A Foodie Pilgrimage to St John London

A Foodie Pilgrimage to St John London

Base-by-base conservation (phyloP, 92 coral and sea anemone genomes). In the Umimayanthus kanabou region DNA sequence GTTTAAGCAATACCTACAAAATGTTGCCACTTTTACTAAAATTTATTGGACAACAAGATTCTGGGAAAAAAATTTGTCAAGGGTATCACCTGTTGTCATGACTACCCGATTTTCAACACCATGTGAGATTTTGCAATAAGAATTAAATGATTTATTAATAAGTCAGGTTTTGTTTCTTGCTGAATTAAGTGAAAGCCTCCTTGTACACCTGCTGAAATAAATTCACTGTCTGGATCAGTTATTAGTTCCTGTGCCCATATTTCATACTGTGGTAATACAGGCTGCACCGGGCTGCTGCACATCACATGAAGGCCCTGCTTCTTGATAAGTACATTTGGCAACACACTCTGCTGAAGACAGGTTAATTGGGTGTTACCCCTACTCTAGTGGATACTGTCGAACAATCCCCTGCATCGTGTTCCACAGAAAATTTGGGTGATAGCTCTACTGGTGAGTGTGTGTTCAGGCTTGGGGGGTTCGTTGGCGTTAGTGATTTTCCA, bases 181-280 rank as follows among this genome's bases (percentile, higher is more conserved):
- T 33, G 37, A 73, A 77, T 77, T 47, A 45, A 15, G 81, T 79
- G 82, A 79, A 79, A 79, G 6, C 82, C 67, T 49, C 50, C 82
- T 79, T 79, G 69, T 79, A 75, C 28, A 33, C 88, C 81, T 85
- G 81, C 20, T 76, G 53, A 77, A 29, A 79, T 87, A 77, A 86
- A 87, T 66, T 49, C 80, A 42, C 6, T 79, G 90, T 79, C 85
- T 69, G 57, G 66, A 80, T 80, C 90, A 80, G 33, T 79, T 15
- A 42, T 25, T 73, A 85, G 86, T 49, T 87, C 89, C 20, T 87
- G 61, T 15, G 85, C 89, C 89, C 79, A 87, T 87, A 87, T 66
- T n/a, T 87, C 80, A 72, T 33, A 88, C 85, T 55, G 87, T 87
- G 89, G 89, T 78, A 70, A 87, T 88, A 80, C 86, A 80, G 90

The best highlight of our trip through London could be narrowed down to one street, and to one restaurant, and possibly even to one bite. I was expecting something tasty, but did not expect exactly how good the food could be at St. John London. St. John London Before arriving in London, visiting St John London was not even on our radar.  During our stay, though, I remembered Fergus Henderson’s snout to tail eating establishment, on the outskirts of the old Smithfield Market.  It is a must stop on a foodie tour of London, but we thought out of our price range.   We found that, in addition to a difficult to get into lunch and dinner dining room, St. John offered an all day bar menu of small plates, perfect for a budget tasting.   After training over to Smithfield market, we entered the famous St. John Smithfield Restaurant just at the end of the lunch service.  The bar area was desolate, other than a single gentleman making his way through numerous plates of fish, a terrine, and a double cooked chocolate cake. We walked the traditional path and started with one of Fergus’s signature dishes.  Roasted bone marrow with parsley salad.  A special spoon was used to scrape the barrow out of the bone, to be spread on toasted bread.  A rough salt was sprinkled on top, which immediately melted into the warm marrow.  A parsley salad with onions and capers was gently placed on top.  As I bit in, marrow ran down my chin.  It was creamy delish.  The coolness of the salad complemented the warm marrow,...